Strategies for providing mechanical ventilation and other means of respiratory support in critically ill patients with acute brain injury have been widely debated. Many factors must be weighed when choosing what type of intervention to use, including the patient’s level of consciousness, intracranial pressure, and respiratory drive, and whether the patient has concurrent acute respiratory failure.
To address these uncertainties, Dr. Robert Stevens convened an international consensus panel of 29 clinician-scientists. The panel, which met in Berlin in October of 2019 and by videoconferencing, broke into seven subpanels to deliberate on the following seven domains of clinical practice for this patient population: (1) indications for endotracheal intubation; (2) noninvasive interventions to ensure oxygenation and ventilation; (3) settings of mechanical ventilation; (4) targets for arterial blood gases; (5) rescue interventions in patients with concurrent acute brain injury and severe respiratory failure; (6) criteria for ventilator liberation and tracheal extubation; and (7) criteria and timing for tracheostomy.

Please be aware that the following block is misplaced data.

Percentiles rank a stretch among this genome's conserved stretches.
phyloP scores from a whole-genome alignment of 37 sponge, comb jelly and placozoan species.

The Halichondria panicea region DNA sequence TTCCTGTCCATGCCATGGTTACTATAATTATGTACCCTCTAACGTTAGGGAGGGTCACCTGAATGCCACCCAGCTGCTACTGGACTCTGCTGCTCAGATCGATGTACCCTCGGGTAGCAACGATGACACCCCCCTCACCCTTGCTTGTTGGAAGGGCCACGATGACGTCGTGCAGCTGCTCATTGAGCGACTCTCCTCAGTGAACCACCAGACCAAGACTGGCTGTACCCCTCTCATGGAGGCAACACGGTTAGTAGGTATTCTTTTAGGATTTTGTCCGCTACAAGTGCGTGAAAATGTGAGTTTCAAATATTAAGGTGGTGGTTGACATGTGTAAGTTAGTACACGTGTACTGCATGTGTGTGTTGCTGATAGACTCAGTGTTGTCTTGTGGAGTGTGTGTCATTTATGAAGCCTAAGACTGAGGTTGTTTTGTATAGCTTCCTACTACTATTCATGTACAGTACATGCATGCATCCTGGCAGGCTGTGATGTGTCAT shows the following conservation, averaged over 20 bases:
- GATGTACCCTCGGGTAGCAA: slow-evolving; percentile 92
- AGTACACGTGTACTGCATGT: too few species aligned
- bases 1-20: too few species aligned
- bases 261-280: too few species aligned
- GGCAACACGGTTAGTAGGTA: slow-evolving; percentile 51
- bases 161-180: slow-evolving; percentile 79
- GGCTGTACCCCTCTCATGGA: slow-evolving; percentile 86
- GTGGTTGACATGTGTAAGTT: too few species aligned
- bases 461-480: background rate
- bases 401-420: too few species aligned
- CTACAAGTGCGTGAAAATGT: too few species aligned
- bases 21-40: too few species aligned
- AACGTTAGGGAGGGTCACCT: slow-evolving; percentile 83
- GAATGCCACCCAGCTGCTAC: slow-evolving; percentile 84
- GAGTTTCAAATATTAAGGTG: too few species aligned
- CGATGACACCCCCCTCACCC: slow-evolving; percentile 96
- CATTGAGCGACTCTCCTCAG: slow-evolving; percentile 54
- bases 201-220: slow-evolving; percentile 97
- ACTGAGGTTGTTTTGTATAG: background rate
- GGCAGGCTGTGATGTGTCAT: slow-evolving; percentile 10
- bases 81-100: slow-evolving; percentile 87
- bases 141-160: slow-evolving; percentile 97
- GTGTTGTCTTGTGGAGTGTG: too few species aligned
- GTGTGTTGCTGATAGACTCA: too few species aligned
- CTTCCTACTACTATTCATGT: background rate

Dr. Jose Suarez of ACCM was on the panel to determine if specific values of blood oxygen and carbon dioxide should be targeted (domain 4). After performing rigorous domain-specific systematic reviews and four rounds of iterative voting, the panel produced 36 evidence-based recommendations. In addition, it identified many gaps in research and proposed a comprehensive research agenda.
Dr. Stevens indicated that the final recommendations, published in the journal Intensive Care Medicine, represent the current state of science and also map out significant areas of uncertainty (knowledge gaps). He expects that this work will incite new investigators and research programs to improve the outcomes and process of care for critically ill neurological patients. Anyone who is interested in this research should contact Dr. Stevens or Dr. Suarez.